Neal gave up seven runs and eight hits in four innings in his first major-league start and second appearance that night in Seattle.
"That was so long ago," Neal said of the 13-3 loss. "I feel like I'm a completely different player now. That was my second game ever. Everything feels different now than it did, just as far being here more and being more comfortable. It's hard to even pull anything from that."
Since then, Neal has gone 2-0 with a 2.01 ERA and one save in 10 appearances, including his second career major-league start on Tuesday against Baltimore. Neal has struck out eight, walked one and allowed 19 hits in 22 1/3 innings during that stretch.
Neal gave up one run and two hits, struck out one and walked none in 5 1/3 innings in a 2-1 victory over the Orioles.
In his start against Seattle at Safeco, Neal gave up two home runs to Adam Lind, a solo shot in the second inning and a two-run blast during a six-run third.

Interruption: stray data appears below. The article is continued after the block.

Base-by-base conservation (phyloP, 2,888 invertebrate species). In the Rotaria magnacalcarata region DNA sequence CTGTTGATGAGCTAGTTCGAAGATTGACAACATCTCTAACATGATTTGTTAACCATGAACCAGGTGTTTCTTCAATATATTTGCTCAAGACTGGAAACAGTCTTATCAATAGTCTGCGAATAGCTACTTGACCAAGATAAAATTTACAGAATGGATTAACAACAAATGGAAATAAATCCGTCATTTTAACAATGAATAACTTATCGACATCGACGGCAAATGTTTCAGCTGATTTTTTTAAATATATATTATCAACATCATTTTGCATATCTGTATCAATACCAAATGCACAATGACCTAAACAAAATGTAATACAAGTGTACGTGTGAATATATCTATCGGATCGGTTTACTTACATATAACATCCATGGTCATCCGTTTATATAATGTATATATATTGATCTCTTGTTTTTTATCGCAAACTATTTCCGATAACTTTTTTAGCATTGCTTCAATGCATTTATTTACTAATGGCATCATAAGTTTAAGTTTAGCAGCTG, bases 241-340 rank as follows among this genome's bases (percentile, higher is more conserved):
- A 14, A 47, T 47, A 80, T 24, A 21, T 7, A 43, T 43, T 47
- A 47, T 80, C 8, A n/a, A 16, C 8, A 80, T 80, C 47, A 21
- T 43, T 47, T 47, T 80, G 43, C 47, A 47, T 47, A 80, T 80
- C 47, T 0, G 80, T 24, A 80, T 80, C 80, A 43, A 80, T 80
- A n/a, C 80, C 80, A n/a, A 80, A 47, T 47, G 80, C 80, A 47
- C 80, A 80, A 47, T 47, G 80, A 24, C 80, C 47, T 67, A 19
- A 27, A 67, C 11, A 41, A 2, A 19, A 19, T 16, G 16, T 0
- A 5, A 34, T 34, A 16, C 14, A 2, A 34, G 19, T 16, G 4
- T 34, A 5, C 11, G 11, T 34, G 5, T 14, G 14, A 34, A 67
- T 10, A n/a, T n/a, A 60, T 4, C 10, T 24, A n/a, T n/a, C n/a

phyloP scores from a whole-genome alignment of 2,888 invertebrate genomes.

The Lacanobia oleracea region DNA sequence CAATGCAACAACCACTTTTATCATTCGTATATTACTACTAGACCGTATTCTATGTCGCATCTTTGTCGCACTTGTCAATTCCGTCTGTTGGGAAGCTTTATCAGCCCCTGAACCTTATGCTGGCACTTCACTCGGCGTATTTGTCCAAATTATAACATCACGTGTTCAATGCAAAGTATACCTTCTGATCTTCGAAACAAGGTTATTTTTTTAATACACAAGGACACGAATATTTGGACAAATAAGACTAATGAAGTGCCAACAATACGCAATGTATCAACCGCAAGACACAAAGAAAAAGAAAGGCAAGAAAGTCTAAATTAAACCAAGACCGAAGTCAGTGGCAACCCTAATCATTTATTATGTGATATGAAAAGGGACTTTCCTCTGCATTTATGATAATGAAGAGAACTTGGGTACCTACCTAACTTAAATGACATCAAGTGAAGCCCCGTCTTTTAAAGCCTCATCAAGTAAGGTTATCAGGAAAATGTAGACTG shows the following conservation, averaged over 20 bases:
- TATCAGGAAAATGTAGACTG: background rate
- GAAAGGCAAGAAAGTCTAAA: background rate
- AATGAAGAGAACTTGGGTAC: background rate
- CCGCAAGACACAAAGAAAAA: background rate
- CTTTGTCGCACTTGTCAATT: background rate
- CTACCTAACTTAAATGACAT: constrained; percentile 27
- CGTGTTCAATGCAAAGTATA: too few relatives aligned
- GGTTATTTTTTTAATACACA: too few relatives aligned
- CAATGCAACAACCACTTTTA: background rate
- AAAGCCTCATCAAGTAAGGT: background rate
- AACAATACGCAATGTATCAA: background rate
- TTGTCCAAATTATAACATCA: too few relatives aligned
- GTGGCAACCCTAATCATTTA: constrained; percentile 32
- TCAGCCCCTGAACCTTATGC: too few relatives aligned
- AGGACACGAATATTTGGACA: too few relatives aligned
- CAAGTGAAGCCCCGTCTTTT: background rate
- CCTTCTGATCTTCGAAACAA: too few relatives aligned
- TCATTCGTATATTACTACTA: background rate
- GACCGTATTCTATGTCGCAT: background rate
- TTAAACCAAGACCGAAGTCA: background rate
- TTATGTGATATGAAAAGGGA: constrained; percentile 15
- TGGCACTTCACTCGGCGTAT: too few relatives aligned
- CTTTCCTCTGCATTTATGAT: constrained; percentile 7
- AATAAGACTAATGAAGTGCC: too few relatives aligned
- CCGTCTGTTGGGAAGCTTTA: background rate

"I've been a starter long enough to know you can't live and die by one game," Neal said. "It's a long season, and if you do that, then it's going to be an even longer season. I've been through those many a time in my career and learned from them. I think that's part of growing up as a baseball player. Mentally being able to handle those situations is key."
Mariners left-hander Wade LeBlanc, who will make his seventh start of the season, knows plenty about handling adversity. LeBlanc, 31, played the 2015 season for the Seibu Lions of Japan's Pacific League because he couldn't find a job in the major leagues. This year, he signed with Toronto and was pitching for Triple-A Buffalo until the Mariners acquired him in a trade on June 22.
LeBlanc has gone 1-0 with a 4.71 ERA in seven appearances, including six starts for the Mariners. Seattle is 6-1 in his seven outings.
"He's had some good games for us," Mariners manager Scott Servais said before Seattle's 4-3 victory over the A's on Saturday. "He's had some other ones where he was on the edge. His last time out he could have fallen apart, and he hung in there and gave us five innings, which allowed us to come back in the game.
"He has to live on the edges of the strike zone to be effective, and he's done a pretty good job for us. We have a pretty good idea of what we're going to get out of him every time out there. He's going to throw strikes, he's not going to beat himself."
In his last start, LeBlanc gave up four runs and 10 hits in five innings and got a no-decision in Seattle's 6-5 victory over Detroit on Tuesday. He struck out two, walked three and allowed two home runs.